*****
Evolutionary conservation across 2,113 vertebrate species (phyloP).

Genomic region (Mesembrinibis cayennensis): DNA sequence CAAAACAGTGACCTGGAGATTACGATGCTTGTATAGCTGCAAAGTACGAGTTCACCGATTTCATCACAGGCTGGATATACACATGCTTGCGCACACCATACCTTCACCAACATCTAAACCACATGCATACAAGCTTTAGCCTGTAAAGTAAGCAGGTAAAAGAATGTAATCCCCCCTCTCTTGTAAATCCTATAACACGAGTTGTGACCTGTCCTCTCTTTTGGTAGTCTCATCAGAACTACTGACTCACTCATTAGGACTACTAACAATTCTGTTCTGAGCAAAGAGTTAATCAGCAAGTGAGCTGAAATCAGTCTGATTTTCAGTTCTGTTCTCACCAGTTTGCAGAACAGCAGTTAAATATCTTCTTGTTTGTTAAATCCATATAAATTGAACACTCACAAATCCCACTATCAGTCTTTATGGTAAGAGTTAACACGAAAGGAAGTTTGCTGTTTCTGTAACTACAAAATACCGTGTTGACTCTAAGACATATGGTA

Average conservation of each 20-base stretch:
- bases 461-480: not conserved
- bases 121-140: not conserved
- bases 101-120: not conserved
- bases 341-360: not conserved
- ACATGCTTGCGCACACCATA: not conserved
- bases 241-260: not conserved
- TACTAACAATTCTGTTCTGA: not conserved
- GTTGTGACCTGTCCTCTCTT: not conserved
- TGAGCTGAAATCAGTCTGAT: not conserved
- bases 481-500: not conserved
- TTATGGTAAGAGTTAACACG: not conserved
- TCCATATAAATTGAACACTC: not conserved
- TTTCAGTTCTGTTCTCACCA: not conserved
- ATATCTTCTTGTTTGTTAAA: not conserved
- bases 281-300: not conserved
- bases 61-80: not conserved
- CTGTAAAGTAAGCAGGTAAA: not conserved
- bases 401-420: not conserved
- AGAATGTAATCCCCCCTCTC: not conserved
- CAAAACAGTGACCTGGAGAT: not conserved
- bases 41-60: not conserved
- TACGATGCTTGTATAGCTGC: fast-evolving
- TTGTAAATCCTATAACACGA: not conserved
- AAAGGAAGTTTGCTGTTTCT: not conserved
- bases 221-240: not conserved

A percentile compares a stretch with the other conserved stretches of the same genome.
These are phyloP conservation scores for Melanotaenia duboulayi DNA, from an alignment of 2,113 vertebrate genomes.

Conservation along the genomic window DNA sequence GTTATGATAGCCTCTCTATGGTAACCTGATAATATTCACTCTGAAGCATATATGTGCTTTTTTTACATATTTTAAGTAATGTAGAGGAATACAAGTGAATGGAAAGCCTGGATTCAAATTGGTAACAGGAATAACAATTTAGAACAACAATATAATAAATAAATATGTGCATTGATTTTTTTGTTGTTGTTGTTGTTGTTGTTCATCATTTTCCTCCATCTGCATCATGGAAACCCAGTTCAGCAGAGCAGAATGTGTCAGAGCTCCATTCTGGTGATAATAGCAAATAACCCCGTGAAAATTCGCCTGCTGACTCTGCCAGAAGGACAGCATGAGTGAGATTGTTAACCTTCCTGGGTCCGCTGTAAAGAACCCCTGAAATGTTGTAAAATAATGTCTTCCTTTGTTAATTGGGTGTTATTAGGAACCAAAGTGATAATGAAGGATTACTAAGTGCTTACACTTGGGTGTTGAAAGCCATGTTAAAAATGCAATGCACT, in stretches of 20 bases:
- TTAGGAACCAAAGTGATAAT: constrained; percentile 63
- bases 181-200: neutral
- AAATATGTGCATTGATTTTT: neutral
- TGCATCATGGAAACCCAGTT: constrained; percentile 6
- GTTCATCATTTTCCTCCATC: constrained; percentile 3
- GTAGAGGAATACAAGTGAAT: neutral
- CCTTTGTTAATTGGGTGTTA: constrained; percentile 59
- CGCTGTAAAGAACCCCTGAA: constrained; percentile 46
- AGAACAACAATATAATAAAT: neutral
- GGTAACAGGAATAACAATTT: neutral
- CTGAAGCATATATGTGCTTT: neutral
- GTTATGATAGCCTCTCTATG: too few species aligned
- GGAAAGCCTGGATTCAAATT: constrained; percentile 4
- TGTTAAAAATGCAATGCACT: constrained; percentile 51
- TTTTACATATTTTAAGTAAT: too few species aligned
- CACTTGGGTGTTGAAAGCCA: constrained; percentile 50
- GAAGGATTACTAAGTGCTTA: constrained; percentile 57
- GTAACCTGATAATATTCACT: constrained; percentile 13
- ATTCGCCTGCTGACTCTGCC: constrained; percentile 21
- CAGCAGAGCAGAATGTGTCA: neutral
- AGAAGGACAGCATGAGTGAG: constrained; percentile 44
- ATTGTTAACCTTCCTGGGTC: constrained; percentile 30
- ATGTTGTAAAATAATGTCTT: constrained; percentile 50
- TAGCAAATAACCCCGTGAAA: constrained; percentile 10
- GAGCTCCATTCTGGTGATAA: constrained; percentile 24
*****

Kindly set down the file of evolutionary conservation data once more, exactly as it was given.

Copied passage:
Evolutionary conservation across 2,113 vertebrate species (phyloP).

Genomic region (Mesembrinibis cayennensis): DNA sequence CAAAACAGTGACCTGGAGATTACGATGCTTGTATAGCTGCAAAGTACGAGTTCACCGATTTCATCACAGGCTGGATATACACATGCTTGCGCACACCATACCTTCACCAACATCTAAACCACATGCATACAAGCTTTAGCCTGTAAAGTAAGCAGGTAAAAGAATGTAATCCCCCCTCTCTTGTAAATCCTATAACACGAGTTGTGACCTGTCCTCTCTTTTGGTAGTCTCATCAGAACTACTGACTCACTCATTAGGACTACTAACAATTCTGTTCTGAGCAAAGAGTTAATCAGCAAGTGAGCTGAAATCAGTCTGATTTTCAGTTCTGTTCTCACCAGTTTGCAGAACAGCAGTTAAATATCTTCTTGTTTGTTAAATCCATATAAATTGAACACTCACAAATCCCACTATCAGTCTTTATGGTAAGAGTTAACACGAAAGGAAGTTTGCTGTTTCTGTAACTACAAAATACCGTGTTGACTCTAAGACATATGGTA

Average conservation of each 20-base stretch:
- bases 461-480: not conserved
- bases 121-140: not conserved
- bases 101-120: not conserved
- bases 341-360: not conserved
- ACATGCTTGCGCACACCATA: not conserved
- bases 241-260: not conserved
- TACTAACAATTCTGTTCTGA: not conserved
- GTTGTGACCTGTCCTCTCTT: not conserved
- TGAGCTGAAATCAGTCTGAT: not conserved
- bases 481-500: not conserved
- TTATGGTAAGAGTTAACACG: not conserved
- TCCATATAAATTGAACACTC: not conserved
- TTTCAGTTCTGTTCTCACCA: not conserved
- ATATCTTCTTGTTTGTTAAA: not conserved
- bases 281-300: not conserved
- bases 61-80: not conserved
- CTGTAAAGTAAGCAGGTAAA: not conserved
- bases 401-420: not conserved
- AGAATGTAATCCCCCCTCTC: not conserved
- CAAAACAGTGACCTGGAGAT: not conserved
- bases 41-60: not conserved
- TACGATGCTTGTATAGCTGC: fast-evolving
- TTGTAAATCCTATAACACGA: not conserved
- AAAGGAAGTTTGCTGTTTCT: not conserved
- bases 221-240: not conserved

A percentile compares a stretch with the other conserved stretches of the same genome.
These are phyloP conservation scores for Melanotaenia duboulayi DNA, from an alignment of 2,113 vertebrate genomes.

Conservation along the genomic window DNA sequence GTTATGATAGCCTCTCTATGGTAACCTGATAATATTCACTCTGAAGCATATATGTGCTTTTTTTACATATTTTAAGTAATGTAGAGGAATACAAGTGAATGGAAAGCCTGGATTCAAATTGGTAACAGGAATAACAATTTAGAACAACAATATAATAAATAAATATGTGCATTGATTTTTTTGTTGTTGTTGTTGTTGTTGTTCATCATTTTCCTCCATCTGCATCATGGAAACCCAGTTCAGCAGAGCAGAATGTGTCAGAGCTCCATTCTGGTGATAATAGCAAATAACCCCGTGAAAATTCGCCTGCTGACTCTGCCAGAAGGACAGCATGAGTGAGATTGTTAACCTTCCTGGGTCCGCTGTAAAGAACCCCTGAAATGTTGTAAAATAATGTCTTCCTTTGTTAATTGGGTGTTATTAGGAACCAAAGTGATAATGAAGGATTACTAAGTGCTTACACTTGGGTGTTGAAAGCCATGTTAAAAATGCAATGCACT, in stretches of 20 bases:
- TTAGGAACCAAAGTGATAAT: constrained; percentile 63
- bases 181-200: neutral
- AAATATGTGCATTGATTTTT: neutral
- TGCATCATGGAAACCCAGTT: constrained; percentile 6
- GTTCATCATTTTCCTCCATC: constrained; percentile 3
- GTAGAGGAATACAAGTGAAT: neutral
- CCTTTGTTAATTGGGTGTTA: constrained; percentile 59
- CGCTGTAAAGAACCCCTGAA: constrained; percentile 46
- AGAACAACAATATAATAAAT: neutral
- GGTAACAGGAATAACAATTT: neutral
- CTGAAGCATATATGTGCTTT: neutral
- GTTATGATAGCCTCTCTATG: too few species aligned
- GGAAAGCCTGGATTCAAATT: constrained; percentile 4
- TGTTAAAAATGCAATGCACT: constrained; percentile 51
- TTTTACATATTTTAAGTAAT: too few species aligned
- CACTTGGGTGTTGAAAGCCA: constrained; percentile 50
- GAAGGATTACTAAGTGCTTA: constrained; percentile 57
- GTAACCTGATAATATTCACT: constrained; percentile 13
- ATTCGCCTGCTGACTCTGCC: constrained; percentile 21
- CAGCAGAGCAGAATGTGTCA: neutral
- AGAAGGACAGCATGAGTGAG: constrained; percentile 44
- ATTGTTAACCTTCCTGGGTC: constrained; percentile 30
- ATGTTGTAAAATAATGTCTT: constrained; percentile 50
- TAGCAAATAACCCCGTGAAA: constrained; percentile 10
- GAGCTCCATTCTGGTGATAA: constrained; percentile 24